As of July, when we set off on our trip, the lava had divided into two flows. One of them had already cooled down, but the other, which we planned to visit, had not yet cooled.
Two o'clock in the morning. Outside it was dark. The sun had only recently dipped down beneath the horizon but very soon there would be a new dawn. That's what summer’s like in Kamchatka. We climbed out of bed in anticipation of our upcoming adventure. Car keys? Check. Backpack? Check. Let's go! Today I'll reach the spot I have wanted to see for the past six months – the Plosky Tolbachik volcano, which is now experiencing a huge eruption.
The headlights of our Suzuki Escudo illuminate the mile markers and traffic signs. We need to catch the ferry in the village of Atlasovo that will take us across the Kamchatka river by 10am. It is almost 450 kilometers (280 miles) away, and only 150 km of those are paved. If we don't make the ferry, we will have to wait 6 hours until the next crossing.
The Kamchatka River is the largest water artery of the peninsula. It is 758 kilometers long (470 miles) and divides the land into north and south parts. Prior to 2012 it could be crossed only by ferries. Now one of them, the biggest, has been replaced by a bridge. But some of the villages across the Kamchatka remain dependent on the ferries, including Lazo. At one time this village was rather large. Life here, as in many remote areas of Kamchatka, began to fade out with the collapse of the Soviet Union. Now, long after that time, it is gradually beginning to recover. But still there are many abandoned houses. People make their living mainly by fishing or agriculture.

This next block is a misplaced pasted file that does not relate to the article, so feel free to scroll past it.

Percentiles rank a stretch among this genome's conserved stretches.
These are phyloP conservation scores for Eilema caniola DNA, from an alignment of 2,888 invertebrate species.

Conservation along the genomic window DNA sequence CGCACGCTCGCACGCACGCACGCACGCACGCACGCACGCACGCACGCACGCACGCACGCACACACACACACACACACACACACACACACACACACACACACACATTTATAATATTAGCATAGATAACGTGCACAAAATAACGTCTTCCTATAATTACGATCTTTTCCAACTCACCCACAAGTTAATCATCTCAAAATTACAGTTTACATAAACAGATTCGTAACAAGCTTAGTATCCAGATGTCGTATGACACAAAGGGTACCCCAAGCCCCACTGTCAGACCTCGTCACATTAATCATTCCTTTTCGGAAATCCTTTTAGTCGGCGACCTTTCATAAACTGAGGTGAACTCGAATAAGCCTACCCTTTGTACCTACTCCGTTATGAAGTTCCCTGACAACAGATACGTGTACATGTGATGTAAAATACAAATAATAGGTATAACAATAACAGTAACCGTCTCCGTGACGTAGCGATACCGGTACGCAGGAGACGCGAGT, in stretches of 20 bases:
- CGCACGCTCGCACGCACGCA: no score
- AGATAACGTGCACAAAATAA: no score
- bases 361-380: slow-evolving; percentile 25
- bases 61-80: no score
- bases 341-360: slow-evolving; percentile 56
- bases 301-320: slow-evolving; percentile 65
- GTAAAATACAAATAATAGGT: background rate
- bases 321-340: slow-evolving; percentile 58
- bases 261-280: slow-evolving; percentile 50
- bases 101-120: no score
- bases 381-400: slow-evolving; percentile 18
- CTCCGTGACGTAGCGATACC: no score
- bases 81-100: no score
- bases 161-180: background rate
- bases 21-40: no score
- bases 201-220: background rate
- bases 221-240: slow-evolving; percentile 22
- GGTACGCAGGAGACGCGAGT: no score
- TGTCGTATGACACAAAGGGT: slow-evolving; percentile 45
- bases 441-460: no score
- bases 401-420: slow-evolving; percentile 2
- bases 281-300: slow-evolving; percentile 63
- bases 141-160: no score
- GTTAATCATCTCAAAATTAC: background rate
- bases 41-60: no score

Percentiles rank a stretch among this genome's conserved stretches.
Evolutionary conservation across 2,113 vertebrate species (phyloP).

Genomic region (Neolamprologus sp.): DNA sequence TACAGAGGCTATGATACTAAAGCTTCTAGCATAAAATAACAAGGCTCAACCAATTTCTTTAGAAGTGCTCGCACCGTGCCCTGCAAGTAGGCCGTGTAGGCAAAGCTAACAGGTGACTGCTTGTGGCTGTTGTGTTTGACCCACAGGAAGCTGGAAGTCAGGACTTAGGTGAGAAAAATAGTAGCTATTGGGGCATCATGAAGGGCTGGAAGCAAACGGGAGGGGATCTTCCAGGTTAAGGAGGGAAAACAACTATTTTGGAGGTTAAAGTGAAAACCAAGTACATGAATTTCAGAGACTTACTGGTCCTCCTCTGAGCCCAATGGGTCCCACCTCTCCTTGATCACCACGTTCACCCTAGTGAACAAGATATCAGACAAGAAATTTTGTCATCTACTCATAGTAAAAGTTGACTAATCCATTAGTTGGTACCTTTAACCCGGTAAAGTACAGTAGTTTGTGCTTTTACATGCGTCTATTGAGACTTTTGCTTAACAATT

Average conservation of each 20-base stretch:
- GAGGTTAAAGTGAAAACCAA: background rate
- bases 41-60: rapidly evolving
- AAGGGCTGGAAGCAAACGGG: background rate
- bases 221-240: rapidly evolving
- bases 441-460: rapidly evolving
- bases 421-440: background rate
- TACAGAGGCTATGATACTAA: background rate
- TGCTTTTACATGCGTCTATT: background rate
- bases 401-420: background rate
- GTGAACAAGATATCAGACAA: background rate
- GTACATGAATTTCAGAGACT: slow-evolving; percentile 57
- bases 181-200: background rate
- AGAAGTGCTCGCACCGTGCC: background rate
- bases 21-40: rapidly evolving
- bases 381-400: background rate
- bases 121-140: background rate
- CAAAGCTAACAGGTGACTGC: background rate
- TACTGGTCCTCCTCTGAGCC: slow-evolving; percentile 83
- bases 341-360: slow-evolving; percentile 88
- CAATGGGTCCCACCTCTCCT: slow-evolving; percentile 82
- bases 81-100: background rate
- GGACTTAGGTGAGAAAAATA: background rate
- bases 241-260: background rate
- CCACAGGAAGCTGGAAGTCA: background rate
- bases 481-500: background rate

We made it across the river. Now we can catch our breath. But before we relax completely, we have to drive another 80 kilometers (50 miles) on a dirt road to the Pravy Tolbachik, a powerful mountain river. This route was cut through the forest a few decades ago for logging. The larch and spruce here grow to a height of 30–35 meters (100–115 feet).
Kamchatka has more than 14,000 rivers and streams. Most of them are at least 10 kilometers (6.2 miles) long. The rivers of Kamchatka are fast flowing and the average long-term flow is about 1,000 cubic kilometers (240 cubic miles), which is one of the highest in Russia.
We have a light snack after crossing our last water barrier and we are again behind the wheel. We still have about 50 km (30 miles) left to go across rugged terrain. The road here is unpaved, and is rarely used. Because of this, it is heavily overgrown with young trees, and now only off-road vehicles can drive on it.
The closer we get to the volcano, the less vegetation we see. Soon instead of bright green trees and larches we see only ashen trunks of dead wood. Instead of ground under our feet, there is a dark slag and the bushy hills have been replaced by the cone of the Big Tolbachinsky fissure eruption. It was this volcano that changed the area beyond recognition in 1975. Molten slag burned everything it touched, and now the landscape is more similar to that on the moon. By the way, during the Soviet Union era they tested lunar rovers here. The base that was built for these tests was destroyed in November 2012 by the lava flow.